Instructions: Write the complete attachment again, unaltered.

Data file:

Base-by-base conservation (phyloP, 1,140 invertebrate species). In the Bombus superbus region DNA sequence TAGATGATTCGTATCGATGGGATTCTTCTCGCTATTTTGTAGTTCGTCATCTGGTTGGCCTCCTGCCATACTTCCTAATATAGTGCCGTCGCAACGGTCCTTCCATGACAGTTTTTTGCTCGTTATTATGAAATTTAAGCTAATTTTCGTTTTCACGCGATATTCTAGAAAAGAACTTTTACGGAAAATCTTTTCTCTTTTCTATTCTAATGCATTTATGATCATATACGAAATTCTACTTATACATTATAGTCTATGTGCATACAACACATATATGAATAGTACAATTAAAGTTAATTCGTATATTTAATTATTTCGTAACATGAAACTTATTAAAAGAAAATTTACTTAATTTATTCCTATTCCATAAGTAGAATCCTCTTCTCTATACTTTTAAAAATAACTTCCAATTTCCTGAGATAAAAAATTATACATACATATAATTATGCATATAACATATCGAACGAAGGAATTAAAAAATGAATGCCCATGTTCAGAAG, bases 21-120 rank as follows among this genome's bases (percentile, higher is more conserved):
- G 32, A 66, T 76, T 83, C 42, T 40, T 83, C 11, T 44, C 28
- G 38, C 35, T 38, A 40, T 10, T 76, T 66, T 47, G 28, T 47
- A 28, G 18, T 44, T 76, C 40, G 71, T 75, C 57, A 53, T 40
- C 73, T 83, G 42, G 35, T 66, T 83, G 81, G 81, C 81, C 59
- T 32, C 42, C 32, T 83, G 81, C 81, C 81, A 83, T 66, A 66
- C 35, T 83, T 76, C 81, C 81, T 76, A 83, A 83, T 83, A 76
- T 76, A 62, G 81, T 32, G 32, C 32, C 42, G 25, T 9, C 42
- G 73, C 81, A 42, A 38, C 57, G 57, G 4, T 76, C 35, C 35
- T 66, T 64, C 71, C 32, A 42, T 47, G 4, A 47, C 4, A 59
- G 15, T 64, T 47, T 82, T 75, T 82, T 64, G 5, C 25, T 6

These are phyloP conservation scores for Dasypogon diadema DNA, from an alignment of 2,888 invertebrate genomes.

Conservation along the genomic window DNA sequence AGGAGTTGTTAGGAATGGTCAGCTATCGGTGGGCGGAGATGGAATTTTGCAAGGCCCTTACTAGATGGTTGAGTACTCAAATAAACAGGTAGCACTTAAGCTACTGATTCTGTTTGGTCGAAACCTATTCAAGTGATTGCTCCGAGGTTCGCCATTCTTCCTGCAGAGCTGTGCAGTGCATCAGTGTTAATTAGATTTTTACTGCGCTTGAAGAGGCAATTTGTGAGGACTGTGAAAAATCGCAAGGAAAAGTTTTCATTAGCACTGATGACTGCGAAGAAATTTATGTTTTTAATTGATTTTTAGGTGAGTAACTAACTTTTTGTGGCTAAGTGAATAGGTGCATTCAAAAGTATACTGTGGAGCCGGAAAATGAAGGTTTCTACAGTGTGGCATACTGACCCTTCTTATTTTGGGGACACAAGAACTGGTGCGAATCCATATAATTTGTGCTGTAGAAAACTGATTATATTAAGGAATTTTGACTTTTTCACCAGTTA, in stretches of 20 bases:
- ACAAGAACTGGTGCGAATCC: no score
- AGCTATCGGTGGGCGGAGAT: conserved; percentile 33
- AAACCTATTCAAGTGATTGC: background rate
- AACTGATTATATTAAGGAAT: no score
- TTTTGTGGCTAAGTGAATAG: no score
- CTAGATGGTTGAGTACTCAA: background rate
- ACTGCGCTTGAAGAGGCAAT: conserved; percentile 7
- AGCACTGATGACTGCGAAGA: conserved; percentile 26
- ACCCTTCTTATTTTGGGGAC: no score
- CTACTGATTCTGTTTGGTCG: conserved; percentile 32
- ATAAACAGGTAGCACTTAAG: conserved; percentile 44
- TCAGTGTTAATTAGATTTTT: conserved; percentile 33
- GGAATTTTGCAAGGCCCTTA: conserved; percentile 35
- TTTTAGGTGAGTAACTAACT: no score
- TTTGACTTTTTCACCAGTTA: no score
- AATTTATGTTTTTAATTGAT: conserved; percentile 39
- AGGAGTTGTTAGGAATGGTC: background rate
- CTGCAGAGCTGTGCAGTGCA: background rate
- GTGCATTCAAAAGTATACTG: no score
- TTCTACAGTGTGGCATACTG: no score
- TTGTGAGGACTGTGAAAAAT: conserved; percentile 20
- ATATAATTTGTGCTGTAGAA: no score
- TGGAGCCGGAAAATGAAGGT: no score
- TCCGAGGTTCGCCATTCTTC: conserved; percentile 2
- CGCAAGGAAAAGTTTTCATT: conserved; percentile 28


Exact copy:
Base-by-base conservation (phyloP, 1,140 invertebrate species). In the Bombus superbus region DNA sequence TAGATGATTCGTATCGATGGGATTCTTCTCGCTATTTTGTAGTTCGTCATCTGGTTGGCCTCCTGCCATACTTCCTAATATAGTGCCGTCGCAACGGTCCTTCCATGACAGTTTTTTGCTCGTTATTATGAAATTTAAGCTAATTTTCGTTTTCACGCGATATTCTAGAAAAGAACTTTTACGGAAAATCTTTTCTCTTTTCTATTCTAATGCATTTATGATCATATACGAAATTCTACTTATACATTATAGTCTATGTGCATACAACACATATATGAATAGTACAATTAAAGTTAATTCGTATATTTAATTATTTCGTAACATGAAACTTATTAAAAGAAAATTTACTTAATTTATTCCTATTCCATAAGTAGAATCCTCTTCTCTATACTTTTAAAAATAACTTCCAATTTCCTGAGATAAAAAATTATACATACATATAATTATGCATATAACATATCGAACGAAGGAATTAAAAAATGAATGCCCATGTTCAGAAG, bases 21-120 rank as follows among this genome's bases (percentile, higher is more conserved):
- G 32, A 66, T 76, T 83, C 42, T 40, T 83, C 11, T 44, C 28
- G 38, C 35, T 38, A 40, T 10, T 76, T 66, T 47, G 28, T 47
- A 28, G 18, T 44, T 76, C 40, G 71, T 75, C 57, A 53, T 40
- C 73, T 83, G 42, G 35, T 66, T 83, G 81, G 81, C 81, C 59
- T 32, C 42, C 32, T 83, G 81, C 81, C 81, A 83, T 66, A 66
- C 35, T 83, T 76, C 81, C 81, T 76, A 83, A 83, T 83, A 76
- T 76, A 62, G 81, T 32, G 32, C 32, C 42, G 25, T 9, C 42
- G 73, C 81, A 42, A 38, C 57, G 57, G 4, T 76, C 35, C 35
- T 66, T 64, C 71, C 32, A 42, T 47, G 4, A 47, C 4, A 59
- G 15, T 64, T 47, T 82, T 75, T 82, T 64, G 5, C 25, T 6

These are phyloP conservation scores for Dasypogon diadema DNA, from an alignment of 2,888 invertebrate genomes.

Conservation along the genomic window DNA sequence AGGAGTTGTTAGGAATGGTCAGCTATCGGTGGGCGGAGATGGAATTTTGCAAGGCCCTTACTAGATGGTTGAGTACTCAAATAAACAGGTAGCACTTAAGCTACTGATTCTGTTTGGTCGAAACCTATTCAAGTGATTGCTCCGAGGTTCGCCATTCTTCCTGCAGAGCTGTGCAGTGCATCAGTGTTAATTAGATTTTTACTGCGCTTGAAGAGGCAATTTGTGAGGACTGTGAAAAATCGCAAGGAAAAGTTTTCATTAGCACTGATGACTGCGAAGAAATTTATGTTTTTAATTGATTTTTAGGTGAGTAACTAACTTTTTGTGGCTAAGTGAATAGGTGCATTCAAAAGTATACTGTGGAGCCGGAAAATGAAGGTTTCTACAGTGTGGCATACTGACCCTTCTTATTTTGGGGACACAAGAACTGGTGCGAATCCATATAATTTGTGCTGTAGAAAACTGATTATATTAAGGAATTTTGACTTTTTCACCAGTTA, in stretches of 20 bases:
- ACAAGAACTGGTGCGAATCC: no score
- AGCTATCGGTGGGCGGAGAT: conserved; percentile 33
- AAACCTATTCAAGTGATTGC: background rate
- AACTGATTATATTAAGGAAT: no score
- TTTTGTGGCTAAGTGAATAG: no score
- CTAGATGGTTGAGTACTCAA: background rate
- ACTGCGCTTGAAGAGGCAAT: conserved; percentile 7
- AGCACTGATGACTGCGAAGA: conserved; percentile 26
- ACCCTTCTTATTTTGGGGAC: no score
- CTACTGATTCTGTTTGGTCG: conserved; percentile 32
- ATAAACAGGTAGCACTTAAG: conserved; percentile 44
- TCAGTGTTAATTAGATTTTT: conserved; percentile 33
- GGAATTTTGCAAGGCCCTTA: conserved; percentile 35
- TTTTAGGTGAGTAACTAACT: no score
- TTTGACTTTTTCACCAGTTA: no score
- AATTTATGTTTTTAATTGAT: conserved; percentile 39
- AGGAGTTGTTAGGAATGGTC: background rate
- CTGCAGAGCTGTGCAGTGCA: background rate
- GTGCATTCAAAAGTATACTG: no score
- TTCTACAGTGTGGCATACTG: no score
- TTGTGAGGACTGTGAAAAAT: conserved; percentile 20
- ATATAATTTGTGCTGTAGAA: no score
- TGGAGCCGGAAAATGAAGGT: no score
- TCCGAGGTTCGCCATTCTTC: conserved; percentile 2
- CGCAAGGAAAAGTTTTCATT: conserved; percentile 28